Learning outcomes

By the end of the course students will be expected to:

1.     Understand the extent to which Islam reflects the sort of democracy that lies at the heart of contemporary Western civilization.

2.     Study the influence that 19th-century reform movements had on the development of democratic thinking and civil and human rights in the Middle East.

3.     Assess the success or failure of recent democratic movements in Iran, Iraq, Algeria, Palestine, Egypt, Libya and Turkey and how the West has responded to them.

Assessment methods

Tasks set will depend upon each class’s subject matter. Option A requires from each student four short pieces of written work of about 250 words or a total of 1,500 words. These must be based on documentary work carried out in class. These exercises will form a part of each week’s teaching programme. Option B includes the opportunity for the student to write one piece of work of about 1,000 words. Up to 1,500 words is allowed for both options. This will be an analysis of a historical or political figure discussed in class or a key event in modern Islamic history discussed in class.

The tutor will provide a list of possible subjects. Students will be strongly encouraged to read books on the reading lists provided in order to enhance their understanding of each new topic discussed. The tutor may set short reading tasks in order to clarify discussions taking place the following week. There will also be a number of short quizzes based on a previous class.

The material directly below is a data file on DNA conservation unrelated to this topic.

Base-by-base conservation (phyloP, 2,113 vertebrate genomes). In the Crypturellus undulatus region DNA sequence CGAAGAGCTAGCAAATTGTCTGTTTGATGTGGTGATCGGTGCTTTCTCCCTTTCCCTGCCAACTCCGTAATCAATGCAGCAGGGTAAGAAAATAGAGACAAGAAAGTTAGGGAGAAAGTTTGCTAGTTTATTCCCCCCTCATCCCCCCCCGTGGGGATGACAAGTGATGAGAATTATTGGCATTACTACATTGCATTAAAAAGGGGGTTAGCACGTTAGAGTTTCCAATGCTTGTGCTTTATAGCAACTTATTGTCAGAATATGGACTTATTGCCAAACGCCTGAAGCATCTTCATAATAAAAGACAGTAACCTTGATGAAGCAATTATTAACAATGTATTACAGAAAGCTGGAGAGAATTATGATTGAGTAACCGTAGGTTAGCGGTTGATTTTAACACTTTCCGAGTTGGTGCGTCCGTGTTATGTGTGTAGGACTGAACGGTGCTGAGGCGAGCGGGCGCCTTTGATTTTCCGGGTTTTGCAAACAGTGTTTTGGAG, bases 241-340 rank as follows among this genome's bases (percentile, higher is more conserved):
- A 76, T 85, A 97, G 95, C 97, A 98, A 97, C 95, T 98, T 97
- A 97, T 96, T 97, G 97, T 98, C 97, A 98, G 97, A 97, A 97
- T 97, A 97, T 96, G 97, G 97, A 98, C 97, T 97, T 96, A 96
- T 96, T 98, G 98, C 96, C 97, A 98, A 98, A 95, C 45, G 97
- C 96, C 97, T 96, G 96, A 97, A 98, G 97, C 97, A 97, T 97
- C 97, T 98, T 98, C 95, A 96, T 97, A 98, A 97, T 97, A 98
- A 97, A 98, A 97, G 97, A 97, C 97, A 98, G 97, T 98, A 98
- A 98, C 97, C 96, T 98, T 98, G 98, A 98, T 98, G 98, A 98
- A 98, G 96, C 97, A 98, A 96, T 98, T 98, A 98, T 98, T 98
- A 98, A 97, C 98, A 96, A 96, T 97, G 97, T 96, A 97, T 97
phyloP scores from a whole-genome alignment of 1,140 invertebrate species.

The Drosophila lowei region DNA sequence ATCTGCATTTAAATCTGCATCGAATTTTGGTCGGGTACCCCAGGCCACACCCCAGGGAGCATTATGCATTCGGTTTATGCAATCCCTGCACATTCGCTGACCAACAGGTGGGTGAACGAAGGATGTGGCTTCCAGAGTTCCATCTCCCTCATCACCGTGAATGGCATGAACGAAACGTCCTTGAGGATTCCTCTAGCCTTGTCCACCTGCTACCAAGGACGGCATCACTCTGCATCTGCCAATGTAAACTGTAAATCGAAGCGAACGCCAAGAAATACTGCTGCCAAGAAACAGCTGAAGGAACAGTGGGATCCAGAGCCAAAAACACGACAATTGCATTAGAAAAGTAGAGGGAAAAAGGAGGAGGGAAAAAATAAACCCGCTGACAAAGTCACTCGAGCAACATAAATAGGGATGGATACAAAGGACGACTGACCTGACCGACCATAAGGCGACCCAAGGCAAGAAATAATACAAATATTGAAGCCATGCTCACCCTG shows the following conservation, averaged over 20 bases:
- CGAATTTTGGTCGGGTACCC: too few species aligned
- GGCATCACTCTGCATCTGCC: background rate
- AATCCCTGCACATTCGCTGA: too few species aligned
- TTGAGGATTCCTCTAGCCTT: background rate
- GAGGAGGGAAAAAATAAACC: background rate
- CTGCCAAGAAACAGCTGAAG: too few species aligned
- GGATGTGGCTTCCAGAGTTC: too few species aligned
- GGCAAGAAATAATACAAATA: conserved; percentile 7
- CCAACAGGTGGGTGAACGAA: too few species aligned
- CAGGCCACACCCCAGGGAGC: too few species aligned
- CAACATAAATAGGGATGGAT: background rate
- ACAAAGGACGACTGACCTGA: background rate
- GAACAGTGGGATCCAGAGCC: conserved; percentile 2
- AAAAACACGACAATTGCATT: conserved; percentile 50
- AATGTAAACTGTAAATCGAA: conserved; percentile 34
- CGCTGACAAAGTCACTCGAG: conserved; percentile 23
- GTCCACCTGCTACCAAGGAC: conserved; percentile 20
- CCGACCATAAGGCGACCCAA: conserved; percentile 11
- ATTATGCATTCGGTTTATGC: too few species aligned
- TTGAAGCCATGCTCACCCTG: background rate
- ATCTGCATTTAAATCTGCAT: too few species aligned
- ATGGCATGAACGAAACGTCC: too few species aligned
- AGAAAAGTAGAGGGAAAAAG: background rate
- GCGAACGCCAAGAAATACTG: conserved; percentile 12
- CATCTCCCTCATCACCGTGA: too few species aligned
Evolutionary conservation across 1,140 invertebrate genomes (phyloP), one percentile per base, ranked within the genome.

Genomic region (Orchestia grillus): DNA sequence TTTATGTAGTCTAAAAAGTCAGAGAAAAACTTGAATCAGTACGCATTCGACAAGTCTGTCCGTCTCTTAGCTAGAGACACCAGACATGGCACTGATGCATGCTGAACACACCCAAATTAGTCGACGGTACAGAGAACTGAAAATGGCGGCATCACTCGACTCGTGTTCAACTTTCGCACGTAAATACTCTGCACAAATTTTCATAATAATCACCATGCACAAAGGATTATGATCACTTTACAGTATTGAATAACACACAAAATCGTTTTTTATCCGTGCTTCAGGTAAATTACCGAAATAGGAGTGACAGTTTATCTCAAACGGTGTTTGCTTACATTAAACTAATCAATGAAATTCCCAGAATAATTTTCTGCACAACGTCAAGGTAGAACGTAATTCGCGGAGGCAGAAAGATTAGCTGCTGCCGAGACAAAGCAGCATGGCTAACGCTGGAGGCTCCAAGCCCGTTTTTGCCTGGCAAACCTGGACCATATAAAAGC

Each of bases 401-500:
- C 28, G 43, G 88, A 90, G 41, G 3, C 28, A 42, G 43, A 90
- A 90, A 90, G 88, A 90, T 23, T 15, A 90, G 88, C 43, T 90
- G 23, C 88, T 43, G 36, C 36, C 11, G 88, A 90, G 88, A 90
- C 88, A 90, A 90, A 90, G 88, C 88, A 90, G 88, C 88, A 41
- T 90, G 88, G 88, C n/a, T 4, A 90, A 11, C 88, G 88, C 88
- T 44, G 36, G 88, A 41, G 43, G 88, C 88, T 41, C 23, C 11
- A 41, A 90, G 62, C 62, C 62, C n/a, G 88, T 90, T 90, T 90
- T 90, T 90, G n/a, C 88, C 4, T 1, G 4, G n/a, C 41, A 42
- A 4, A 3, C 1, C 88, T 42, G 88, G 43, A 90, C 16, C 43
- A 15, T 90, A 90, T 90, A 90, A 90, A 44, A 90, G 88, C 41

Students must submit a completed Declaration of Authorship form at the end of term when submitting your final piece of work. CATS points cannot be awarded without the aforementioned form.

Application

Each course will close for enrolments 14 days prior to the start date to allow us to complete the course set up. We will email you at that time (14 days before the course begins) with further information and joining instructions. As always, students will want to check spam and junk folders during this period to ensure that these emails are received.

To earn credit (CATS points) for your course you will need to register and pay an additional £10 fee for each course you enrol on. You can do this by ticking the relevant box at the bottom of the enrolment form or when enrolling online.

Please use the 'Book' or 'Apply' button on this page. Alternatively, please complete an application form.

Level and demands

No previous knowledge of the subject is required, but students may find it helpful to have looked at a book such as Malise Ruthven's lslam In the World, Eugene Rogan's The Arabs, Albert Hourani's A History of the Arab Peoples or Peter Mansfield's The Arabs prior to the course.

This course is offered at FHEQ Level 4, consisting of ten 2-hour sessions or the equivalent. It is expected that, for every 2 hours of tuition you are given, you will engage in eight hours of private study. This course is worth 10 CATS points at FHEQ level 4.

Credit Accumulation and Transfer Scheme (CATS)